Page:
Yeah, Rohmer is one of those rare directors where everytime I watch a new one, I’m like, “Alright this has to be the best one,” because that initial experience of his movies is so great.


Jumping ahead, you probably can’t talk about it, but your Frank Ocean project with Spike Jonze. Blonde was my favorite album last year. I loved it.

Me too. Well, I can talk about as much as I know. I was hired by Spike Jonze to go on tour with him and Frank and do the live show video. So, Spike and I both operated on stage with Frank. We each had four different cameras. One was an ALEXA. One was an Ikonoskop, this Swedish camera that is no longer made. One was a MiniDV camera which Spike used to shoot his skate videos with and I used to shoot experimental art films with. And then one was an infrared camera. For each song, we would each have different cameras that get fed to this master board that get transmitted to the stadium IMAG screens. There was this brilliant guy mixing everything together. So that already happened, like the tour happened, the live video happened. Then I think Frank and Spike are using all the footage to make something else. Honestly, I don’t really know much about what they are doing. They are going to do something with it. I’m waiting to find out myself.


Awesome. Well, I can’t wait to see it. Going back to Baumbach, have you seen The Meyerowitz Stories yet?


I was just curious, after working with Baumbach for a few films, what you thought about Robbie Ryan’s cinematography.

Robbie is totally brilliant. I’m a huge fan of his. I’ve seen most of his films. I’m still trying to get at some of them, but he’s one of the great cinematographers working today, in my opinion.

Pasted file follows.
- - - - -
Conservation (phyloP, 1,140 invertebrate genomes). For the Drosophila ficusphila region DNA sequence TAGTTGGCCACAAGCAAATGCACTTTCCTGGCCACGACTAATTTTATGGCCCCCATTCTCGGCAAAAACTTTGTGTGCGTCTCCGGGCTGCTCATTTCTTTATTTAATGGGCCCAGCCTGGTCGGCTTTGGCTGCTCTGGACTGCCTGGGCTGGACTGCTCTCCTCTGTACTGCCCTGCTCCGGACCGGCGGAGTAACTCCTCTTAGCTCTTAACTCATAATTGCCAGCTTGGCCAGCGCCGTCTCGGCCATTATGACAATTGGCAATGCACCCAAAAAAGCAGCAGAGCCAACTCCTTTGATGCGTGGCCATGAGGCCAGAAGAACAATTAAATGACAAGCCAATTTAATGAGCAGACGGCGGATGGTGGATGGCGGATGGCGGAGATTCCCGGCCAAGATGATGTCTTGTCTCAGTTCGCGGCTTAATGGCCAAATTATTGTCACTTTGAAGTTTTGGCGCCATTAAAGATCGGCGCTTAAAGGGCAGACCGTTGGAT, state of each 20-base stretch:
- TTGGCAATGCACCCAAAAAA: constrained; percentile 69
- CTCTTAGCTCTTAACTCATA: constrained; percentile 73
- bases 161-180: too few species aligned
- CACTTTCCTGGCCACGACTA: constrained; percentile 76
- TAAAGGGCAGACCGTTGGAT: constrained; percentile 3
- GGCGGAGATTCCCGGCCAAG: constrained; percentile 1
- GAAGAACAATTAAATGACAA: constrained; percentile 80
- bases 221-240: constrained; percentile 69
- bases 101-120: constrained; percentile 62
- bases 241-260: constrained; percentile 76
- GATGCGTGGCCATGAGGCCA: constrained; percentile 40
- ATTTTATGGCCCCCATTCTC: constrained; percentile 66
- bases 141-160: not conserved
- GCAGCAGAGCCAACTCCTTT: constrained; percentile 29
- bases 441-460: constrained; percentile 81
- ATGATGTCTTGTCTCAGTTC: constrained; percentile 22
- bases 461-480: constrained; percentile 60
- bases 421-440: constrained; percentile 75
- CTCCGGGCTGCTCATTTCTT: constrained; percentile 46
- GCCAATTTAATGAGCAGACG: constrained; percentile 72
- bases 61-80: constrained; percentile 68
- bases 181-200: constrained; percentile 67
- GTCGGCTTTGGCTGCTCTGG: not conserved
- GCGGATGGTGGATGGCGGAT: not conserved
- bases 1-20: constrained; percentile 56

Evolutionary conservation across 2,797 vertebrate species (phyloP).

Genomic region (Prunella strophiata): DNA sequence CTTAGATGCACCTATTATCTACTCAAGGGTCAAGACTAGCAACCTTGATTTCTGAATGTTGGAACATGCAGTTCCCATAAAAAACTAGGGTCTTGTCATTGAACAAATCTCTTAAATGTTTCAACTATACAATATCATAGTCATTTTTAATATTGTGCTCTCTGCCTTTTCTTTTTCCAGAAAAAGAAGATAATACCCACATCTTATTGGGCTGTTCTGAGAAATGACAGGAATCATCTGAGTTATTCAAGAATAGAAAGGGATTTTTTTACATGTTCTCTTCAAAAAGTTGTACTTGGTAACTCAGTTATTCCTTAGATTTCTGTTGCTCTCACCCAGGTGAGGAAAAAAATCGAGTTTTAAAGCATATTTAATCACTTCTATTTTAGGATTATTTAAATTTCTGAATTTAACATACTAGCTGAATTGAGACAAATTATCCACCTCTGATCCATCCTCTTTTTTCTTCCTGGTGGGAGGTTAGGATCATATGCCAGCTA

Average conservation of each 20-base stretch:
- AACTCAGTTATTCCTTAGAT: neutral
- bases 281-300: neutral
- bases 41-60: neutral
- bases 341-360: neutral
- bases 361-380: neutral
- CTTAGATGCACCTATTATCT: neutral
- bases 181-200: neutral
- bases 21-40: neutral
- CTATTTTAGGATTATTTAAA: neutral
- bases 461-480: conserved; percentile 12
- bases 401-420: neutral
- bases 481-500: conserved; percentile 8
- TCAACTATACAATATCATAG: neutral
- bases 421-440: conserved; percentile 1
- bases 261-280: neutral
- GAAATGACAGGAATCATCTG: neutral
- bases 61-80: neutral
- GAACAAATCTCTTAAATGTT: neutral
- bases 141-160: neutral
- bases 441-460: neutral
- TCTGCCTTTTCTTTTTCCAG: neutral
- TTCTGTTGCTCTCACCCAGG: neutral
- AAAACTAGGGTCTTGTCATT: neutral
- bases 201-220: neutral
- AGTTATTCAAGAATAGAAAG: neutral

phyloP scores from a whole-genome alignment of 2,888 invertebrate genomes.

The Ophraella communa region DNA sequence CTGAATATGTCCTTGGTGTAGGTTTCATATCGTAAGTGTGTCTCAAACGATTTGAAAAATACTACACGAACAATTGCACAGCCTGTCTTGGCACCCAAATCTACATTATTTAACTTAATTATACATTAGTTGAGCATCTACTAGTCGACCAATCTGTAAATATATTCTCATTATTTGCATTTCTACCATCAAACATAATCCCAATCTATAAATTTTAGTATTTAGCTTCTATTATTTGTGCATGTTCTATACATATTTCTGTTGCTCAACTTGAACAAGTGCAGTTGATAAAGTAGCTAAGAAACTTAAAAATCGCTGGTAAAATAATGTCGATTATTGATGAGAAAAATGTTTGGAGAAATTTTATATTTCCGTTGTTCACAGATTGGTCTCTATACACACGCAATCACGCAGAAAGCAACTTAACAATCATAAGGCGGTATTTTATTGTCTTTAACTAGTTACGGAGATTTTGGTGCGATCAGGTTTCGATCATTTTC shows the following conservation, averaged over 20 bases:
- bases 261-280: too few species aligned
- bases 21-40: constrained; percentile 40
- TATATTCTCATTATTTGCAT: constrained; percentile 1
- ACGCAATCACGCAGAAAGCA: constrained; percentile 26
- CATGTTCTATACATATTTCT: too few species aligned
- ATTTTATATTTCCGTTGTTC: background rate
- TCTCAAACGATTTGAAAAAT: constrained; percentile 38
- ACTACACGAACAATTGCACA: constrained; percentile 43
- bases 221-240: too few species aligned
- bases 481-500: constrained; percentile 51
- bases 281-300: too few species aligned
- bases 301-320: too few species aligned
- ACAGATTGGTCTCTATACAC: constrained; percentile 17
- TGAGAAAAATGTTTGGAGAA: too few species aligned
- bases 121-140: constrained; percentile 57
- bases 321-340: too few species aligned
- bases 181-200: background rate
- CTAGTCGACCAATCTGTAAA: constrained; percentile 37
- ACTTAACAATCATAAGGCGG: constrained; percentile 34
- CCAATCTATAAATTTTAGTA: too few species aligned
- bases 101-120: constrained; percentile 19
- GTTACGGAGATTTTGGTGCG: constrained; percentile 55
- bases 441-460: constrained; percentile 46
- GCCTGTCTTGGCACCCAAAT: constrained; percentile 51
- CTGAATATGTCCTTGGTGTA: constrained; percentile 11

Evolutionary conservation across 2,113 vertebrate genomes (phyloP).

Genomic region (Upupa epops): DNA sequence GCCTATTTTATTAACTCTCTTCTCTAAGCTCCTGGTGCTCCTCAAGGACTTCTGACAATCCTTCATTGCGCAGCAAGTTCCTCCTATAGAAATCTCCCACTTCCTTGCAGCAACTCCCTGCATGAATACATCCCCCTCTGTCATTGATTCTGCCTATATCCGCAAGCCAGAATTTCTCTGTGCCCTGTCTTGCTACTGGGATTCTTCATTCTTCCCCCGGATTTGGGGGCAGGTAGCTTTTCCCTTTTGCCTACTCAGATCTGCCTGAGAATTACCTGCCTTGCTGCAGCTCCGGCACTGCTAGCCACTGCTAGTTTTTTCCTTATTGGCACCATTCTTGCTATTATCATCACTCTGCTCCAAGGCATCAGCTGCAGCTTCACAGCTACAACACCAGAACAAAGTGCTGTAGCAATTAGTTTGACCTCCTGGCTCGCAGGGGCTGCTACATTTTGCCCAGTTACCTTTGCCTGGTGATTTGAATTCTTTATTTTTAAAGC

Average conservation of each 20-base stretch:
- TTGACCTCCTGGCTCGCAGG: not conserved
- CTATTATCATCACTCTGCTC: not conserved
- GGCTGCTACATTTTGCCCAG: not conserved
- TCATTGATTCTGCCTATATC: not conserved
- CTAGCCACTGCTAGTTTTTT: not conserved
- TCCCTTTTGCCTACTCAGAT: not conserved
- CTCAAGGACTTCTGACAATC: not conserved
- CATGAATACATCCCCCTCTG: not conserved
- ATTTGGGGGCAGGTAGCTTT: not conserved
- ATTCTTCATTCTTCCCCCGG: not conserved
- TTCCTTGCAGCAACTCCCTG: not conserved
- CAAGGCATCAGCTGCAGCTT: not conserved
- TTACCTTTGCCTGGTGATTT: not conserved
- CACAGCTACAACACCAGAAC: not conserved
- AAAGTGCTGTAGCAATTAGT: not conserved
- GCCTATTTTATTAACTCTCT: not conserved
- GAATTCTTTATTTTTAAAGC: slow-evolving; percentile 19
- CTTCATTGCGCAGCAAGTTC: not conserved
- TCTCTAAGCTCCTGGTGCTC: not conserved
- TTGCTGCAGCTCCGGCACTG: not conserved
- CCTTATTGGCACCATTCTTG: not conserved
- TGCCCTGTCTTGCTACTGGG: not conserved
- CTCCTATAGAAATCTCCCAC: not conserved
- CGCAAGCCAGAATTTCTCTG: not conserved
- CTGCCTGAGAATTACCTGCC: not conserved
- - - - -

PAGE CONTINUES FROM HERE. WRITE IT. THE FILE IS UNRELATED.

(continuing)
On a larger sense, is there any other cinematography this year that you’ve been taken aback by?

Yeah, my favorite movie of the last year is definitely Toni Erdmann, the German movie, shot by Patrick Orth. It’s not the most luscious or beautiful film that you would see. It doesn’t look like Blade Runner. Did you happen to see that movie?


I mean, I was just nuts about that movie. It is so subtle and plain-looking and I loved the movie. I loved everything about that movie. I found myself thinking, “Okay, this looks very ordinary.” And I could be wrong — I haven’t talked to Maren Ade or the DP — but I think, based on what I’m seeing, I think these filmmakers know how to make something pretty and they decided not to go that route. I thought about it for weeks after I saw it. I wondered if I would have had that level of restraint had I been the DP who shot that movie. It’s funny. We already wrapped Lady Bird. We did a little bit of color timing, Greta and I, and Alex Bickel, our colorist. Greta and I met up and gathered our thoughts as we went to do another big push of color timing and I happened to say, “Did you see Toni Erdmann?” and she grabbed my arm and was like, “Yes! I thought it was amazing.” And she played back everything I just told you: “Yeah, I wondered if I would have that kind of restraint.” She’s like, “Me too! I don’t think we did.” Greta and I had a lot of discussions that Lady Bird should be plain and luscious. Those were the two words we came up with. It should be subtle, but not boring. It shouldn’t look ugly, but it shouldn’t look ostentatious or gaudy or like that. Toni Erdmann is in the zone where this is very plain, ordinary. So, anyways, it made a big impression. I guess it’s going to be remade.

Yeah, you guys should definitely put your hat in the ring for that. [Both laugh.]

Lady Bird opens on Friday, November 3.